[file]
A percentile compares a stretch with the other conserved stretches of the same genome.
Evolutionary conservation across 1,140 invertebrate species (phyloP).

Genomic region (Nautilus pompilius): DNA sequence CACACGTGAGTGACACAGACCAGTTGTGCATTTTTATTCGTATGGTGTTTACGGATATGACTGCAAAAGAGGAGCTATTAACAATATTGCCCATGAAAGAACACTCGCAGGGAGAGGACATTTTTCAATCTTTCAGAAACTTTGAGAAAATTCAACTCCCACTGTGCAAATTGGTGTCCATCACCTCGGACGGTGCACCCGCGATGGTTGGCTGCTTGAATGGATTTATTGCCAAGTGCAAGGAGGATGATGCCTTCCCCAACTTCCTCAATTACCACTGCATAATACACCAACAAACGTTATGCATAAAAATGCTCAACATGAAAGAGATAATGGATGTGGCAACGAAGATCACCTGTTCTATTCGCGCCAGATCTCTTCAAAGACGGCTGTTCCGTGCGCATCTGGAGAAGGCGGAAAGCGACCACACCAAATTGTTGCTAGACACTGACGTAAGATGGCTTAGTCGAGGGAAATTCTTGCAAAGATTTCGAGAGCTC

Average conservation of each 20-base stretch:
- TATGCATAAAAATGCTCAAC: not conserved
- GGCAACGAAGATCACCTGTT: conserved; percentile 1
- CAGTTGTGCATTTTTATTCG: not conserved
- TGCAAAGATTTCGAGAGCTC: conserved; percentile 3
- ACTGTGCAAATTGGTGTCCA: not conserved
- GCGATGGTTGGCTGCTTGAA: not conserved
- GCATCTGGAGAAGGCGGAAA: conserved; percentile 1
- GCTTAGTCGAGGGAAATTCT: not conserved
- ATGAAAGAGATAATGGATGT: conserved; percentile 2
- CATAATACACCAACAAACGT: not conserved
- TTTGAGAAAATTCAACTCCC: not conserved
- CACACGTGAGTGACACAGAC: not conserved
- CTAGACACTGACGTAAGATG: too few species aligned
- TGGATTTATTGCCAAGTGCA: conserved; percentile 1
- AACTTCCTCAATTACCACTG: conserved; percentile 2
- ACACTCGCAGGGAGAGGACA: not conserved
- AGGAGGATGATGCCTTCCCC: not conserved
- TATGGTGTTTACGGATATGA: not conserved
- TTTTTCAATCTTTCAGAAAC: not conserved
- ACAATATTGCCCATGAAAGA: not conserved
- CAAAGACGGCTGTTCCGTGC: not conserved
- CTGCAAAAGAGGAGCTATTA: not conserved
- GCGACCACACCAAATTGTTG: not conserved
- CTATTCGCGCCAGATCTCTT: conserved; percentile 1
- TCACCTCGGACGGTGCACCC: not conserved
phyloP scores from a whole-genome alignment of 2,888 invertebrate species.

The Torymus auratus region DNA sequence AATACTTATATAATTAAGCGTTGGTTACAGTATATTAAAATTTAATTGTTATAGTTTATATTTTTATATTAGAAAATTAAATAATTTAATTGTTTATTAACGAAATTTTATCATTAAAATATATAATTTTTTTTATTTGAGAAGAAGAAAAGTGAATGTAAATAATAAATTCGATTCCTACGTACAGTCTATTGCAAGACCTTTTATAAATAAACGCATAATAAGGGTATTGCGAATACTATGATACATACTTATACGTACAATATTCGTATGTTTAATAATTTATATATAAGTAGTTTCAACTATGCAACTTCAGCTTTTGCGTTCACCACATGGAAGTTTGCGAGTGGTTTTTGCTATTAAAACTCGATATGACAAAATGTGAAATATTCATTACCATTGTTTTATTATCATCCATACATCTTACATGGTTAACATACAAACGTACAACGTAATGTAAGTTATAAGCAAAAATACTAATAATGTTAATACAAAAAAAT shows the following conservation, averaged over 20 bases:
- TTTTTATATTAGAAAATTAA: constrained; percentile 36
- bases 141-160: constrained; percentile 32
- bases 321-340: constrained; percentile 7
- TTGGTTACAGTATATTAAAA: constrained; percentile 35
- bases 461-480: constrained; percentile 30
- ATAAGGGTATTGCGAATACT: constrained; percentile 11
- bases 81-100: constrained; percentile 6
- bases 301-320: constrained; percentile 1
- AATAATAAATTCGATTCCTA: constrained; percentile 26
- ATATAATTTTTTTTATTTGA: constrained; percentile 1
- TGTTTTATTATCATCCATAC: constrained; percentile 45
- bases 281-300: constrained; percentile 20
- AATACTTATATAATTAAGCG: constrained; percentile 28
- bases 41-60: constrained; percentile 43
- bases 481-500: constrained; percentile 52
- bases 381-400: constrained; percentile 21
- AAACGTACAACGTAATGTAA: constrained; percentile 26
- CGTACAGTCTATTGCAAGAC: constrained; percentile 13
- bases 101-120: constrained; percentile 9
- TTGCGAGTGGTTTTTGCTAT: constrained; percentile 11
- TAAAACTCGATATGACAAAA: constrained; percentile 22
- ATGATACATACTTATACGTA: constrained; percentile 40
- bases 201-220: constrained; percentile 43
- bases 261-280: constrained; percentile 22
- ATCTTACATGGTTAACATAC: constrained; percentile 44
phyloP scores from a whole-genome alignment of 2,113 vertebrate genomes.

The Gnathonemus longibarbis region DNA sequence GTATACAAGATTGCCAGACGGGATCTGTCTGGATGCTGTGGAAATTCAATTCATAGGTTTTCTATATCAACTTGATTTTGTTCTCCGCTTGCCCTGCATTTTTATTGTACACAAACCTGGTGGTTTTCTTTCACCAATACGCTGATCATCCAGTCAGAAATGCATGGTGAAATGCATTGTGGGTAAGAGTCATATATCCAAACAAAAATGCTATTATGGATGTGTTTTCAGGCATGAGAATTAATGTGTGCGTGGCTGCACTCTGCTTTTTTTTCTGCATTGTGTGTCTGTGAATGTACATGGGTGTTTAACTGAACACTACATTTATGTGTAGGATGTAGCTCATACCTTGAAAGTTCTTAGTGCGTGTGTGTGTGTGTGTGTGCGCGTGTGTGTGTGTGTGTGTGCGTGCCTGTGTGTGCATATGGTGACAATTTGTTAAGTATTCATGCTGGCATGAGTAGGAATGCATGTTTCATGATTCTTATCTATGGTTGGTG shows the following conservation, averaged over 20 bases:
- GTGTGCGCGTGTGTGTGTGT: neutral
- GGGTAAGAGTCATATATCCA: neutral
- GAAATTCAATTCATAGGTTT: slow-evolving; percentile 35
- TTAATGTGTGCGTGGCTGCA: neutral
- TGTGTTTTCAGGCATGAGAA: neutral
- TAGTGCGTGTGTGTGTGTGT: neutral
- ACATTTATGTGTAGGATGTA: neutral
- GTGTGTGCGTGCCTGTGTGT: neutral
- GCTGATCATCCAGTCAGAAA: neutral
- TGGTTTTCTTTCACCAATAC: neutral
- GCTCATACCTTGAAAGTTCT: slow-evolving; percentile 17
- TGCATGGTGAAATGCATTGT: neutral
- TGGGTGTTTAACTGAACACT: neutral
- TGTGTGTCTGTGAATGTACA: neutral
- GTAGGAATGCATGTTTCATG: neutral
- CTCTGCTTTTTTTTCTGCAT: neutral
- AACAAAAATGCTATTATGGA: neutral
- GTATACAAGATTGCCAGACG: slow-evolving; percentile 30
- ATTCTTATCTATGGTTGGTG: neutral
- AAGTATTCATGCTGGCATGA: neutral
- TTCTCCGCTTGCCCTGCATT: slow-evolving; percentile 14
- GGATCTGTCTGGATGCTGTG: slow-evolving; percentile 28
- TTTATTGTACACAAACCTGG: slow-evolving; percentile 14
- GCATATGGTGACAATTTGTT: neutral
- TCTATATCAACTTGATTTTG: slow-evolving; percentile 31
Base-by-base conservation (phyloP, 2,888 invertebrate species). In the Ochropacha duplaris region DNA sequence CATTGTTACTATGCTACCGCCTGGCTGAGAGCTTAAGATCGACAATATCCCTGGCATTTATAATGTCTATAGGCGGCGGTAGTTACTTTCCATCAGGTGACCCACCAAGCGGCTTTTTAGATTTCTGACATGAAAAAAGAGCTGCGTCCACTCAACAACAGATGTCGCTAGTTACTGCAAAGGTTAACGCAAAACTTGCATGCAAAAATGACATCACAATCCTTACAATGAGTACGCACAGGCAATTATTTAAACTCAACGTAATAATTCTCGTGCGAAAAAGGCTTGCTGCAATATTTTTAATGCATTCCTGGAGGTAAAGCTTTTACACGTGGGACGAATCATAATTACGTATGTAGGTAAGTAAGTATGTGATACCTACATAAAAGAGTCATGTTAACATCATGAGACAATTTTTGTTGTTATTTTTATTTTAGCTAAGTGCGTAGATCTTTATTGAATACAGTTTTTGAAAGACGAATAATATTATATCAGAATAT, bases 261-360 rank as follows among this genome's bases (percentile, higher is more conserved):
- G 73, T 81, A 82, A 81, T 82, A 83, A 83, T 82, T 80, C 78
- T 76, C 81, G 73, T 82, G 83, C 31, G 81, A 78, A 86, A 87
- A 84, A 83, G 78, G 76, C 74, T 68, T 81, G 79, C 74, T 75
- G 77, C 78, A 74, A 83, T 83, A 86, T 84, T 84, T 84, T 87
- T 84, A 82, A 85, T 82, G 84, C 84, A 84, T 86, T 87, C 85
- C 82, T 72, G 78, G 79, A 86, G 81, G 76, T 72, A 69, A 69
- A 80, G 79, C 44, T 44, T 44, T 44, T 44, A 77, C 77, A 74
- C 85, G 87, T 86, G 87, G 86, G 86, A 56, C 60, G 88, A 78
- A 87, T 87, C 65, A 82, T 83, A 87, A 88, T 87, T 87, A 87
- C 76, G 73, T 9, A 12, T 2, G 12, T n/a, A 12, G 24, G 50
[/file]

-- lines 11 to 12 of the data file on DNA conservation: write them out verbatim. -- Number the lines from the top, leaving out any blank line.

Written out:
- GCATCTGGAGAAGGCGGAAA: conserved; percentile 1
- GCTTAGTCGAGGGAAATTCT: not conserved